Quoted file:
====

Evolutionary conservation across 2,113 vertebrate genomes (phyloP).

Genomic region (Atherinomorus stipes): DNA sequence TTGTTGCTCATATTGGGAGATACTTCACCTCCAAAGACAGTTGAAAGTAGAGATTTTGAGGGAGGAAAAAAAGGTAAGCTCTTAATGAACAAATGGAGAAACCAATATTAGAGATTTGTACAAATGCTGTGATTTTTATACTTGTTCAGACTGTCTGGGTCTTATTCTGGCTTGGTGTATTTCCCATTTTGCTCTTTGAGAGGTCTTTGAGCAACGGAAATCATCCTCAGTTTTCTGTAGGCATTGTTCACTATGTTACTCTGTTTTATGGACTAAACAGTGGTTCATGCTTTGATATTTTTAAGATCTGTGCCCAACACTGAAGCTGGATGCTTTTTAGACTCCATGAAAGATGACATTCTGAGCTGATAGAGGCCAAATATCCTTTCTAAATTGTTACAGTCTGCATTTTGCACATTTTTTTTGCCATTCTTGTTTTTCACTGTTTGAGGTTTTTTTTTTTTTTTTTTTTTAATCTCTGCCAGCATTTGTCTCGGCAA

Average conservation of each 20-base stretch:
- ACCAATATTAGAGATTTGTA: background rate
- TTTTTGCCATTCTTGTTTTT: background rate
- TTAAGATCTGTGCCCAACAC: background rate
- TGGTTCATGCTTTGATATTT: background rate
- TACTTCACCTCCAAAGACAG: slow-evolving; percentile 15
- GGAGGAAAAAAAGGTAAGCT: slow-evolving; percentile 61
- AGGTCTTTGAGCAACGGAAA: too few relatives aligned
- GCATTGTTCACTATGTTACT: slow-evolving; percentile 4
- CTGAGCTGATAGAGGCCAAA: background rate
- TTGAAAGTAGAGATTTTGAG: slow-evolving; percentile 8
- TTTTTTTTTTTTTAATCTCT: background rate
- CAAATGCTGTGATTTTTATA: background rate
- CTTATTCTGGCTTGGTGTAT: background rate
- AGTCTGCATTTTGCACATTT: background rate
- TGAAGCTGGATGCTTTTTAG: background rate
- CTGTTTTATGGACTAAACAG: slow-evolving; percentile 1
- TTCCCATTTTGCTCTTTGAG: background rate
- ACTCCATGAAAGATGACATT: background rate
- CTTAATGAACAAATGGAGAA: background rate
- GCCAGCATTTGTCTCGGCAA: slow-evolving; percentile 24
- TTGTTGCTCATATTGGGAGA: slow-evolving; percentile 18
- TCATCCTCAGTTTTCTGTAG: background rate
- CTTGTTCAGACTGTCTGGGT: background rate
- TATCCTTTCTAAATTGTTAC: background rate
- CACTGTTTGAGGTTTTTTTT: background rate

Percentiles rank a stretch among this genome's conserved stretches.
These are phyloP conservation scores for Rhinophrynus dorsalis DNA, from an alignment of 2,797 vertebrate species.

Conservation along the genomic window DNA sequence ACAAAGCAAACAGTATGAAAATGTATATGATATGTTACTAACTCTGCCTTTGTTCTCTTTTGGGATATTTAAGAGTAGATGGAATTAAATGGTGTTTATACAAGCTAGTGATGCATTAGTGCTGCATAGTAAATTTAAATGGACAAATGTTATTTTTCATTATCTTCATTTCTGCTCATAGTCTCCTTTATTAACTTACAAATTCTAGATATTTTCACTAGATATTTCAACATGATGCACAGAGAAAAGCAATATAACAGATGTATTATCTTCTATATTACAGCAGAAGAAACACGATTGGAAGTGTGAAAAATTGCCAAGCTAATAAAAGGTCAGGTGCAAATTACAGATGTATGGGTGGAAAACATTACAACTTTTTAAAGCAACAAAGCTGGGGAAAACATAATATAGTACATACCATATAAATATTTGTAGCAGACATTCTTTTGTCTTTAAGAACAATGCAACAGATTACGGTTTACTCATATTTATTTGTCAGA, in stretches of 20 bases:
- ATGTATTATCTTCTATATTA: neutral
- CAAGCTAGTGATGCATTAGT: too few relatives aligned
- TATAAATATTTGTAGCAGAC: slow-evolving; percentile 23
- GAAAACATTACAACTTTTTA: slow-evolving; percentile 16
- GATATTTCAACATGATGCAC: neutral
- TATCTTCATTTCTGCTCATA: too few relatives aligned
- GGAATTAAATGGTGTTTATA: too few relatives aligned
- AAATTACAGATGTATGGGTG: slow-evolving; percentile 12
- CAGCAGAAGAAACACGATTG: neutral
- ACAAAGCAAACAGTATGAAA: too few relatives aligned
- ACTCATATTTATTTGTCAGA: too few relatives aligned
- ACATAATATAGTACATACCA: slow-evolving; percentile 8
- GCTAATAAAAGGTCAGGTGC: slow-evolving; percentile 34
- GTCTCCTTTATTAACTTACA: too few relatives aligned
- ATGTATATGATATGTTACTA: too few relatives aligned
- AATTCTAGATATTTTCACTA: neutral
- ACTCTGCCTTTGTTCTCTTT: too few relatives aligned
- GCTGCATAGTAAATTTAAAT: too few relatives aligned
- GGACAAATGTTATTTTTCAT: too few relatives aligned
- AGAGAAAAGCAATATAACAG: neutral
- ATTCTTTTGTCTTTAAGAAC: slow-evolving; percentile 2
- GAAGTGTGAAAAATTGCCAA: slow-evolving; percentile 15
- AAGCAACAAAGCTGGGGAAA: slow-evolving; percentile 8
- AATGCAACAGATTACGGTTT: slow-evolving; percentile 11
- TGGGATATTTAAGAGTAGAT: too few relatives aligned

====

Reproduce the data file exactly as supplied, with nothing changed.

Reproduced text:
Evolutionary conservation across 2,113 vertebrate genomes (phyloP).

Genomic region (Atherinomorus stipes): DNA sequence TTGTTGCTCATATTGGGAGATACTTCACCTCCAAAGACAGTTGAAAGTAGAGATTTTGAGGGAGGAAAAAAAGGTAAGCTCTTAATGAACAAATGGAGAAACCAATATTAGAGATTTGTACAAATGCTGTGATTTTTATACTTGTTCAGACTGTCTGGGTCTTATTCTGGCTTGGTGTATTTCCCATTTTGCTCTTTGAGAGGTCTTTGAGCAACGGAAATCATCCTCAGTTTTCTGTAGGCATTGTTCACTATGTTACTCTGTTTTATGGACTAAACAGTGGTTCATGCTTTGATATTTTTAAGATCTGTGCCCAACACTGAAGCTGGATGCTTTTTAGACTCCATGAAAGATGACATTCTGAGCTGATAGAGGCCAAATATCCTTTCTAAATTGTTACAGTCTGCATTTTGCACATTTTTTTTGCCATTCTTGTTTTTCACTGTTTGAGGTTTTTTTTTTTTTTTTTTTTTAATCTCTGCCAGCATTTGTCTCGGCAA

Average conservation of each 20-base stretch:
- ACCAATATTAGAGATTTGTA: background rate
- TTTTTGCCATTCTTGTTTTT: background rate
- TTAAGATCTGTGCCCAACAC: background rate
- TGGTTCATGCTTTGATATTT: background rate
- TACTTCACCTCCAAAGACAG: slow-evolving; percentile 15
- GGAGGAAAAAAAGGTAAGCT: slow-evolving; percentile 61
- AGGTCTTTGAGCAACGGAAA: too few relatives aligned
- GCATTGTTCACTATGTTACT: slow-evolving; percentile 4
- CTGAGCTGATAGAGGCCAAA: background rate
- TTGAAAGTAGAGATTTTGAG: slow-evolving; percentile 8
- TTTTTTTTTTTTTAATCTCT: background rate
- CAAATGCTGTGATTTTTATA: background rate
- CTTATTCTGGCTTGGTGTAT: background rate
- AGTCTGCATTTTGCACATTT: background rate
- TGAAGCTGGATGCTTTTTAG: background rate
- CTGTTTTATGGACTAAACAG: slow-evolving; percentile 1
- TTCCCATTTTGCTCTTTGAG: background rate
- ACTCCATGAAAGATGACATT: background rate
- CTTAATGAACAAATGGAGAA: background rate
- GCCAGCATTTGTCTCGGCAA: slow-evolving; percentile 24
- TTGTTGCTCATATTGGGAGA: slow-evolving; percentile 18
- TCATCCTCAGTTTTCTGTAG: background rate
- CTTGTTCAGACTGTCTGGGT: background rate
- TATCCTTTCTAAATTGTTAC: background rate
- CACTGTTTGAGGTTTTTTTT: background rate

Percentiles rank a stretch among this genome's conserved stretches.
These are phyloP conservation scores for Rhinophrynus dorsalis DNA, from an alignment of 2,797 vertebrate species.

Conservation along the genomic window DNA sequence ACAAAGCAAACAGTATGAAAATGTATATGATATGTTACTAACTCTGCCTTTGTTCTCTTTTGGGATATTTAAGAGTAGATGGAATTAAATGGTGTTTATACAAGCTAGTGATGCATTAGTGCTGCATAGTAAATTTAAATGGACAAATGTTATTTTTCATTATCTTCATTTCTGCTCATAGTCTCCTTTATTAACTTACAAATTCTAGATATTTTCACTAGATATTTCAACATGATGCACAGAGAAAAGCAATATAACAGATGTATTATCTTCTATATTACAGCAGAAGAAACACGATTGGAAGTGTGAAAAATTGCCAAGCTAATAAAAGGTCAGGTGCAAATTACAGATGTATGGGTGGAAAACATTACAACTTTTTAAAGCAACAAAGCTGGGGAAAACATAATATAGTACATACCATATAAATATTTGTAGCAGACATTCTTTTGTCTTTAAGAACAATGCAACAGATTACGGTTTACTCATATTTATTTGTCAGA, in stretches of 20 bases:
- ATGTATTATCTTCTATATTA: neutral
- CAAGCTAGTGATGCATTAGT: too few relatives aligned
- TATAAATATTTGTAGCAGAC: slow-evolving; percentile 23
- GAAAACATTACAACTTTTTA: slow-evolving; percentile 16
- GATATTTCAACATGATGCAC: neutral
- TATCTTCATTTCTGCTCATA: too few relatives aligned
- GGAATTAAATGGTGTTTATA: too few relatives aligned
- AAATTACAGATGTATGGGTG: slow-evolving; percentile 12
- CAGCAGAAGAAACACGATTG: neutral
- ACAAAGCAAACAGTATGAAA: too few relatives aligned
- ACTCATATTTATTTGTCAGA: too few relatives aligned
- ACATAATATAGTACATACCA: slow-evolving; percentile 8
- GCTAATAAAAGGTCAGGTGC: slow-evolving; percentile 34
- GTCTCCTTTATTAACTTACA: too few relatives aligned
- ATGTATATGATATGTTACTA: too few relatives aligned
- AATTCTAGATATTTTCACTA: neutral
- ACTCTGCCTTTGTTCTCTTT: too few relatives aligned
- GCTGCATAGTAAATTTAAAT: too few relatives aligned
- GGACAAATGTTATTTTTCAT: too few relatives aligned
- AGAGAAAAGCAATATAACAG: neutral
- ATTCTTTTGTCTTTAAGAAC: slow-evolving; percentile 2
- GAAGTGTGAAAAATTGCCAA: slow-evolving; percentile 15
- AAGCAACAAAGCTGGGGAAA: slow-evolving; percentile 8
- AATGCAACAGATTACGGTTT: slow-evolving; percentile 11
- TGGGATATTTAAGAGTAGAT: too few relatives aligned